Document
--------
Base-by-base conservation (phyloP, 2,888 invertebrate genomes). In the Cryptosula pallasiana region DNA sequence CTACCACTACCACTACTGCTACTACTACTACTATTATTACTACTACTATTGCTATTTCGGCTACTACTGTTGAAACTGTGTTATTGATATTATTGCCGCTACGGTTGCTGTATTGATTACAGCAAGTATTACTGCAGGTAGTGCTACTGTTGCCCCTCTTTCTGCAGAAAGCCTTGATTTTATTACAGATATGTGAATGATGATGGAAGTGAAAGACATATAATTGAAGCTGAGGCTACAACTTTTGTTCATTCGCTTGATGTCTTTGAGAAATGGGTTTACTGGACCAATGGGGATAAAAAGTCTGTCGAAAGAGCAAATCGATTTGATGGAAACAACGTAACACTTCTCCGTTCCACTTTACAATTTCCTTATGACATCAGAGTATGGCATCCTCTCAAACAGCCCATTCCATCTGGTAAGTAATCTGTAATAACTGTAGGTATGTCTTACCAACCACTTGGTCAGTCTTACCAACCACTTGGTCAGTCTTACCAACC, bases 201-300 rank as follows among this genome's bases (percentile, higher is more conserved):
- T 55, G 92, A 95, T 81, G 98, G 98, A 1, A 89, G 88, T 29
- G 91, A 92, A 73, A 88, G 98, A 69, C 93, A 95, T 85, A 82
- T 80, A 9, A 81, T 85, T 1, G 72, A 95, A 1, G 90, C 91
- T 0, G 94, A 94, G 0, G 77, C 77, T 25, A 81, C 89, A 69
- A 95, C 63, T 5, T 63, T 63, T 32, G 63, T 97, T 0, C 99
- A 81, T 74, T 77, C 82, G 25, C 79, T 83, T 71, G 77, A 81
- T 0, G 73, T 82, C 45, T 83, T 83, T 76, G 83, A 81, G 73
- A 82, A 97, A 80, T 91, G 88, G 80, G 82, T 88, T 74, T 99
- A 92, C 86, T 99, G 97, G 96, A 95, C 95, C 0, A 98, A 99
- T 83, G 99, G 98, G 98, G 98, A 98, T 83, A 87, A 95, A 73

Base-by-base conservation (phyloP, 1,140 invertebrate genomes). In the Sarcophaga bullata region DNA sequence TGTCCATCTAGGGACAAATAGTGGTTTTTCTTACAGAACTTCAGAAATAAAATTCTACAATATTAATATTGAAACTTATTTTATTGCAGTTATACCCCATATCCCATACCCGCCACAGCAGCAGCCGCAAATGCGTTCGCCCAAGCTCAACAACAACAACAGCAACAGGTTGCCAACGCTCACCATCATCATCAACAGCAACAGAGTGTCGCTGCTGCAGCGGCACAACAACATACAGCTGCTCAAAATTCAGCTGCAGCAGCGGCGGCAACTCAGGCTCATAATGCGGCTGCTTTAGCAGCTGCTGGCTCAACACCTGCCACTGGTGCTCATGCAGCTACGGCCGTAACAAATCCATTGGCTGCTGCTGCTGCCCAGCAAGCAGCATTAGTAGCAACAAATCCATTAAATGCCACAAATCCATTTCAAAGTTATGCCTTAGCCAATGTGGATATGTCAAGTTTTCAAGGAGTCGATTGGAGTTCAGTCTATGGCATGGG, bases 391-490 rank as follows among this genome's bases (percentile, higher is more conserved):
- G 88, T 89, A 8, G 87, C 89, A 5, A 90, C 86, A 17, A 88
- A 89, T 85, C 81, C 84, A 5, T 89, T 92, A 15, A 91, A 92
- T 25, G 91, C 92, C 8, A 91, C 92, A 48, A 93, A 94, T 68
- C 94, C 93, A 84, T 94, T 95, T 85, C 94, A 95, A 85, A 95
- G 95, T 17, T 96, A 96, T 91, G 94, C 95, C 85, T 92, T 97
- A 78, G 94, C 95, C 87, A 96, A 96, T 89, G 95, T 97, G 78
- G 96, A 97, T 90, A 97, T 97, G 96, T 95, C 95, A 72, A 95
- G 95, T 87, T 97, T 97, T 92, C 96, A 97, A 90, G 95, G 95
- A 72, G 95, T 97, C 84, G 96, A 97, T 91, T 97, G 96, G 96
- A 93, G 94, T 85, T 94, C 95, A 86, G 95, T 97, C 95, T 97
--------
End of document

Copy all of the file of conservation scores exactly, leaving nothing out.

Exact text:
Base-by-base conservation (phyloP, 2,888 invertebrate genomes). In the Cryptosula pallasiana region DNA sequence CTACCACTACCACTACTGCTACTACTACTACTATTATTACTACTACTATTGCTATTTCGGCTACTACTGTTGAAACTGTGTTATTGATATTATTGCCGCTACGGTTGCTGTATTGATTACAGCAAGTATTACTGCAGGTAGTGCTACTGTTGCCCCTCTTTCTGCAGAAAGCCTTGATTTTATTACAGATATGTGAATGATGATGGAAGTGAAAGACATATAATTGAAGCTGAGGCTACAACTTTTGTTCATTCGCTTGATGTCTTTGAGAAATGGGTTTACTGGACCAATGGGGATAAAAAGTCTGTCGAAAGAGCAAATCGATTTGATGGAAACAACGTAACACTTCTCCGTTCCACTTTACAATTTCCTTATGACATCAGAGTATGGCATCCTCTCAAACAGCCCATTCCATCTGGTAAGTAATCTGTAATAACTGTAGGTATGTCTTACCAACCACTTGGTCAGTCTTACCAACCACTTGGTCAGTCTTACCAACC, bases 201-300 rank as follows among this genome's bases (percentile, higher is more conserved):
- T 55, G 92, A 95, T 81, G 98, G 98, A 1, A 89, G 88, T 29
- G 91, A 92, A 73, A 88, G 98, A 69, C 93, A 95, T 85, A 82
- T 80, A 9, A 81, T 85, T 1, G 72, A 95, A 1, G 90, C 91
- T 0, G 94, A 94, G 0, G 77, C 77, T 25, A 81, C 89, A 69
- A 95, C 63, T 5, T 63, T 63, T 32, G 63, T 97, T 0, C 99
- A 81, T 74, T 77, C 82, G 25, C 79, T 83, T 71, G 77, A 81
- T 0, G 73, T 82, C 45, T 83, T 83, T 76, G 83, A 81, G 73
- A 82, A 97, A 80, T 91, G 88, G 80, G 82, T 88, T 74, T 99
- A 92, C 86, T 99, G 97, G 96, A 95, C 95, C 0, A 98, A 99
- T 83, G 99, G 98, G 98, G 98, A 98, T 83, A 87, A 95, A 73

Base-by-base conservation (phyloP, 1,140 invertebrate genomes). In the Sarcophaga bullata region DNA sequence TGTCCATCTAGGGACAAATAGTGGTTTTTCTTACAGAACTTCAGAAATAAAATTCTACAATATTAATATTGAAACTTATTTTATTGCAGTTATACCCCATATCCCATACCCGCCACAGCAGCAGCCGCAAATGCGTTCGCCCAAGCTCAACAACAACAACAGCAACAGGTTGCCAACGCTCACCATCATCATCAACAGCAACAGAGTGTCGCTGCTGCAGCGGCACAACAACATACAGCTGCTCAAAATTCAGCTGCAGCAGCGGCGGCAACTCAGGCTCATAATGCGGCTGCTTTAGCAGCTGCTGGCTCAACACCTGCCACTGGTGCTCATGCAGCTACGGCCGTAACAAATCCATTGGCTGCTGCTGCTGCCCAGCAAGCAGCATTAGTAGCAACAAATCCATTAAATGCCACAAATCCATTTCAAAGTTATGCCTTAGCCAATGTGGATATGTCAAGTTTTCAAGGAGTCGATTGGAGTTCAGTCTATGGCATGGG, bases 391-490 rank as follows among this genome's bases (percentile, higher is more conserved):
- G 88, T 89, A 8, G 87, C 89, A 5, A 90, C 86, A 17, A 88
- A 89, T 85, C 81, C 84, A 5, T 89, T 92, A 15, A 91, A 92
- T 25, G 91, C 92, C 8, A 91, C 92, A 48, A 93, A 94, T 68
- C 94, C 93, A 84, T 94, T 95, T 85, C 94, A 95, A 85, A 95
- G 95, T 17, T 96, A 96, T 91, G 94, C 95, C 85, T 92, T 97
- A 78, G 94, C 95, C 87, A 96, A 96, T 89, G 95, T 97, G 78
- G 96, A 97, T 90, A 97, T 97, G 96, T 95, C 95, A 72, A 95
- G 95, T 87, T 97, T 97, T 92, C 96, A 97, A 90, G 95, G 95
- A 72, G 95, T 97, C 84, G 96, A 97, T 91, T 97, G 96, G 96
- A 93, G 94, T 85, T 94, C 95, A 86, G 95, T 97, C 95, T 97